A cruise ship that hosts thousands of passengers obviously goes through a lot of food. If everyone onboard eats three meals a day (plus extras) that’s more than 10,000 meals per day, or 100,000 meals on a ten day voyage. So what happens to all the leftovers?
Fortunately, cruise line operators oversee well drilled teams, and ship’s supply purchasers are very good at estimating how much food is required for the duration of a cruise. Any wastage of perishables equates to lost revenue, which is not the desirable outcome. Dry and long-life food storage is easily managed by maintaining correct temperatures and a clean environment. Non-perishables remain onboard the ship from one cruise to the next, and having adequate supplies is essential, especially for longer voyages.
The major source of perishable food waste is from leftovers at meal times, and appropriate disposal is a cause for concern among environmentally conscious passengers and crew on today’s mega-ships. Cruising is a pastime enjoyed by all types of people, from the uber-rich to the budget conscious, but they all have one goal in common – value for money. This is never more apparent than at a cruise ship all-you-can-eat buffet, with eager and adventurous cruisers attempting to sample almost everything on the menu. The amount of waste is unfortunate but not unsurprising.
It’s estimated that food waste on cruise ships can sometimes be as high as 30%, so large ships have had to adapt and become creative in food waste management practices. Fortunately, global laws governing cruise ship waste disposal impose heavy fines for negligence, and governments enforce best practices for safe disposal of food waste. While at sea, food waste is stored and sorted separately from non-perishable materials. Most of this waste is then pulverised or pureed into fish food. The disposal can only take place while at sea and well away from coastlines or sensitive marine environments.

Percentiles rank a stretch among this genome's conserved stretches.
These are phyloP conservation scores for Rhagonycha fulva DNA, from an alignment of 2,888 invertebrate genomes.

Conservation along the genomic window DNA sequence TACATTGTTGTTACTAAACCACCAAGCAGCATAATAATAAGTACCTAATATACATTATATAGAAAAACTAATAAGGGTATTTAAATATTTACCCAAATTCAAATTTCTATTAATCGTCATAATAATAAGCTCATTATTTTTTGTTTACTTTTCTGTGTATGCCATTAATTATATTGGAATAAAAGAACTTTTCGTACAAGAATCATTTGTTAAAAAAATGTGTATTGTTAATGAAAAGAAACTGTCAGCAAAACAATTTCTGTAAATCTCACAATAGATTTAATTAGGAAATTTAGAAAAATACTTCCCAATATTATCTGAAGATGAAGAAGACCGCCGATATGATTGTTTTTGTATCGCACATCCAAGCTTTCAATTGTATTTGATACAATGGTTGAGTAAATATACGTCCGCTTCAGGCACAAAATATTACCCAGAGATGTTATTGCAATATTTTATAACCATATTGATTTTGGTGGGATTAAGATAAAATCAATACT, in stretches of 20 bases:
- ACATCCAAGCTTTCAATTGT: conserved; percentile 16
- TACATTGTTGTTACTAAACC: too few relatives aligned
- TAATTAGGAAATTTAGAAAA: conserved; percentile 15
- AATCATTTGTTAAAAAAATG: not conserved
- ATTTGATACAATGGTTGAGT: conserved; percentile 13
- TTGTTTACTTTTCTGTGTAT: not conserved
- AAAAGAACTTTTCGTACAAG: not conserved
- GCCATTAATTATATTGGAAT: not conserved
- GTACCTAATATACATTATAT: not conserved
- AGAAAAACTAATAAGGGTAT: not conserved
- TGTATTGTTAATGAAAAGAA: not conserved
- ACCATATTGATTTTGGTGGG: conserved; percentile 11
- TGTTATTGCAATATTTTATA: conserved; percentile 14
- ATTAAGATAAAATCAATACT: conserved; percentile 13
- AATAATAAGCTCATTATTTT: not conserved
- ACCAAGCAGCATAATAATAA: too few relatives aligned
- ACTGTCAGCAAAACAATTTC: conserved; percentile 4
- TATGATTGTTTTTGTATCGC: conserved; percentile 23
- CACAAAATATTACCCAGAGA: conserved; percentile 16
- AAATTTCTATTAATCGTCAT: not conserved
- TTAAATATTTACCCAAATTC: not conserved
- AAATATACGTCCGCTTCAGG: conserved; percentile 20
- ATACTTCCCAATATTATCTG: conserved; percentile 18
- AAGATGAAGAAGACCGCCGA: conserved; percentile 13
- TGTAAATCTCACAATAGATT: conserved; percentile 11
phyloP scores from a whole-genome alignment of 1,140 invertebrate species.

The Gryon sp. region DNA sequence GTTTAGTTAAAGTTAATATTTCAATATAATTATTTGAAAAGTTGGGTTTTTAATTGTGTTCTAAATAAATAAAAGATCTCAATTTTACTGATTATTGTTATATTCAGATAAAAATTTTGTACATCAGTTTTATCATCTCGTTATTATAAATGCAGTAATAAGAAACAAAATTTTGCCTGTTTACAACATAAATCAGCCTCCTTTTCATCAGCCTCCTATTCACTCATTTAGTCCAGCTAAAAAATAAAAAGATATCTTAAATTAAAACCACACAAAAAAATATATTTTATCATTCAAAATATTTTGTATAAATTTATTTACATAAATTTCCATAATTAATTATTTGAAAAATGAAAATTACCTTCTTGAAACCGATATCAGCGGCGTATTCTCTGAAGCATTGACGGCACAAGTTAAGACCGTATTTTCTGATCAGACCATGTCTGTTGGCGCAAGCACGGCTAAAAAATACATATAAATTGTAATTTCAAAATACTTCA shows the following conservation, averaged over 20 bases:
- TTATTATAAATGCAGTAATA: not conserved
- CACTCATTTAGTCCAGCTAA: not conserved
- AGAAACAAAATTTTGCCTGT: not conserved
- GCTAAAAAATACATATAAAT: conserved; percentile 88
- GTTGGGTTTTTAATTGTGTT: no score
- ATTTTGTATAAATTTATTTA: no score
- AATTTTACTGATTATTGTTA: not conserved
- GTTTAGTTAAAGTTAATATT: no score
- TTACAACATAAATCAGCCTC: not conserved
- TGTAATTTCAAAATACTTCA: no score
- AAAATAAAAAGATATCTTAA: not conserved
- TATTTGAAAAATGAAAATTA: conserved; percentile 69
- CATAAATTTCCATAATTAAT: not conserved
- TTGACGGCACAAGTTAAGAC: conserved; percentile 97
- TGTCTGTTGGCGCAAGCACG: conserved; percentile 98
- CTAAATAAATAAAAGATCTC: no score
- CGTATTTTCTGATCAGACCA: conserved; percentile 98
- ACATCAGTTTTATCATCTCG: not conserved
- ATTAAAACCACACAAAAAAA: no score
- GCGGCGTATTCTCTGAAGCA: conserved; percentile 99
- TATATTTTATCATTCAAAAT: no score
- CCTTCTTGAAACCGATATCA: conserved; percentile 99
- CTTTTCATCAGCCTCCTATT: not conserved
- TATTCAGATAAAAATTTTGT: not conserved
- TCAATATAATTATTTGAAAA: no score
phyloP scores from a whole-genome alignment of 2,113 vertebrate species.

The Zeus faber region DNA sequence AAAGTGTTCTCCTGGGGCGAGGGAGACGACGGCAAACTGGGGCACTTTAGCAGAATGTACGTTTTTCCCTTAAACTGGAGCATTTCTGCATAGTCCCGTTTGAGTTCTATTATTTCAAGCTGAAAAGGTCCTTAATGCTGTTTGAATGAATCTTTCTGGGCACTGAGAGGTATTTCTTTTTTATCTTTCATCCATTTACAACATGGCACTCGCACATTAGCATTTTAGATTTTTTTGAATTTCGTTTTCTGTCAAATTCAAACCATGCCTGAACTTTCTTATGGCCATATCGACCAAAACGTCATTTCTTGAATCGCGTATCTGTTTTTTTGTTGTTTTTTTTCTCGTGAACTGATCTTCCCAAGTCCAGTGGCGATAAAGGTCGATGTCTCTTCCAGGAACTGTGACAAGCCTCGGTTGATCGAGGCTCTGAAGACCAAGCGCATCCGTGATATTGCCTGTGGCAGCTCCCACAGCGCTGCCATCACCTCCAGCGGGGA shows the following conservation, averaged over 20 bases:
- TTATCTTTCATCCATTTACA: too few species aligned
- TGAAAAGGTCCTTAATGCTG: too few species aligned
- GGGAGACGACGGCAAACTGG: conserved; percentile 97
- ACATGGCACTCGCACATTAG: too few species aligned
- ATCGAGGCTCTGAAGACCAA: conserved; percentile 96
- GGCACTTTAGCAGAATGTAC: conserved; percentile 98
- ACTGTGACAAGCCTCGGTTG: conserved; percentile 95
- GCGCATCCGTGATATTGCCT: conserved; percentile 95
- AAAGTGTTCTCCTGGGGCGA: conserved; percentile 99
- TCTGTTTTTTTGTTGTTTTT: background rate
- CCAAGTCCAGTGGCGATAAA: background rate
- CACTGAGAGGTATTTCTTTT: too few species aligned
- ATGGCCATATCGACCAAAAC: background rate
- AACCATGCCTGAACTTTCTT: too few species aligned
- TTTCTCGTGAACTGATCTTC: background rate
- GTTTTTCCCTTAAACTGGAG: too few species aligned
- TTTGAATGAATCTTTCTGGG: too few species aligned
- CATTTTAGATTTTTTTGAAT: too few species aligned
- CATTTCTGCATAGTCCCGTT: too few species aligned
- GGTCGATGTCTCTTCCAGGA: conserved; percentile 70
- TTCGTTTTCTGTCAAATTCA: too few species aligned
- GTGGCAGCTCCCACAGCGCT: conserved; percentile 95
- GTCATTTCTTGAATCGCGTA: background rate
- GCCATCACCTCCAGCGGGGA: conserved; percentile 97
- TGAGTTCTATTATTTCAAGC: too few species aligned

Cruise ship companies are taking environmental awareness a step further, with many lines addressing food waste issues in tandem with onshore industries. For example, by utilising an onboard “food cycler” organic food waste can be reduced, cleaned and sterilised to become a high grade soil amendment or fertiliser. Food recycling into fertiliser is favoured by progressive hospitals, military bases and hotel resorts, making it a perfect fit with the equally populous cruise ship industry.
A separate initiative introduced on Viking Line cruise ferries is conversion of cruise ship food waste into biogas. Environmental management company, Envor Group, collects ship biowaste at port in Helsinki and transports it for processing. As a result, biowaste on Viking ships has been reduced by approximately one third. Envor then transforms the waste by a biogas purification process, with resultant biogas created that is suitable for use in vehicles. The biogas could even theoretically be liquefied and transformed once again into fuel suited for use in Viking Line cruise ships.
image from: Viking Line
At present, most of the leftovers from cruise ship meals are safely converted into fish food. However, advances in technology and determination to maintain and develop pristine oceans will result in cruise ships doing even more to honour their commitment toward sustainability and the environment.